We know nothing or no-one lasts forever, but during this week we learned of two major figures, both with significant records linked with Le Mans and endurance racing, who have now ended their main working careers.
Firstly from Germany, Audi's engine genius, Dr Ulrich Baretzky, has announced he will be finishing all activities in June.
He has been the father of the Audi engine department since 1986, initially being involved in developing a five-valve, turbo engine under development for a land-speed record car. While the engine for its original purpose was only mildly successful, it was found to be the perfect fit for the 1988 Audi 200 Trans Am.
But having shown his ability, Audi employed him to develop engines for their DTM projects, before they investigated and considered moving their main motorsport activities to prototypes. Starting in 1997, he worked with Audi and also Richard Lloyd's RTN team to develop a turbocharged V8 that was used by both teams and would lead into a period of development which would include the Direct injection technology, and its use in the Bentley project running concurrently.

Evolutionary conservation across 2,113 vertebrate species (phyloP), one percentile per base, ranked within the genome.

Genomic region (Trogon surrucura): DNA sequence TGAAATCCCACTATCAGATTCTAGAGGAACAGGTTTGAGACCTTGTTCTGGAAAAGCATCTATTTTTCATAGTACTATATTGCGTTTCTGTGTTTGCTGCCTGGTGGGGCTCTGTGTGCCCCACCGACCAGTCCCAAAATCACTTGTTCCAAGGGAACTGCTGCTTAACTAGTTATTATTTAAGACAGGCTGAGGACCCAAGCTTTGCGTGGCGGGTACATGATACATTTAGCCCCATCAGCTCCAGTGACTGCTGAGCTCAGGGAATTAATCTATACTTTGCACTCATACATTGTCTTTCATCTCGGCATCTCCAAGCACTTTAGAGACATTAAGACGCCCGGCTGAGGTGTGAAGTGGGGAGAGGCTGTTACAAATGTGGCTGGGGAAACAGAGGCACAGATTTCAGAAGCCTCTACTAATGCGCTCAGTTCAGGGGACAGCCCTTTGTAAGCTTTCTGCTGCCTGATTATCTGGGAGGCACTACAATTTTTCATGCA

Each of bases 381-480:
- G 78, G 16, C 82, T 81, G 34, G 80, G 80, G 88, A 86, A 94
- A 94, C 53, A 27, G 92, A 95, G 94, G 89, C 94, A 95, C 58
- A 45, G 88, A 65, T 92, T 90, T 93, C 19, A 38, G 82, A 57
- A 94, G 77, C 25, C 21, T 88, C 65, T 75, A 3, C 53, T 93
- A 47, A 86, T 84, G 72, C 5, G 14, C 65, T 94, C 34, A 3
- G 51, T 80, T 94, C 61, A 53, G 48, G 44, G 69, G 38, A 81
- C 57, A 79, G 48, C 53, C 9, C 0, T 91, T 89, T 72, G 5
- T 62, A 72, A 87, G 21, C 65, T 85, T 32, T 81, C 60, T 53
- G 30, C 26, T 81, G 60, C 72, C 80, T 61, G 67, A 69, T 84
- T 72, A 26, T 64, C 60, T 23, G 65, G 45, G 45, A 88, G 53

Other notable developments were the direct injection diesel engine project that was revealed in 2006 and achieved much success, and the hybrid engines, although he was less of a fan of these.
In recent times, with Audi having pulled out of endurance racing in 2016, his time has been spent overseeing the DTM and WRX projects.
The second retirement comes from Stateside, with the news that Corvette Racing's crew chief, Dan Binks, has retired after eighteen years with Pratt Miller.
During that time, he has led them to numerous race and championship wins in the ALMS and IMSA championships, and at Le Mans where they achieved eight class wins.
Always proudly American, he exuded both charm and determination at the same time, respecting his competitors while plotting their downfall. He drilled his team into achieving some of the shortest pitstops in the GT class, giving their drivers every opportunity to exploit this advantage on the road. At the same time, he never forgot a face, often breaking away from work to shake hands with friends and fans alike.
Both gentlemen have written chapters within the sport of endurance racing that will be much respected and cherished.
Thank you for your participation, you deserve our respect.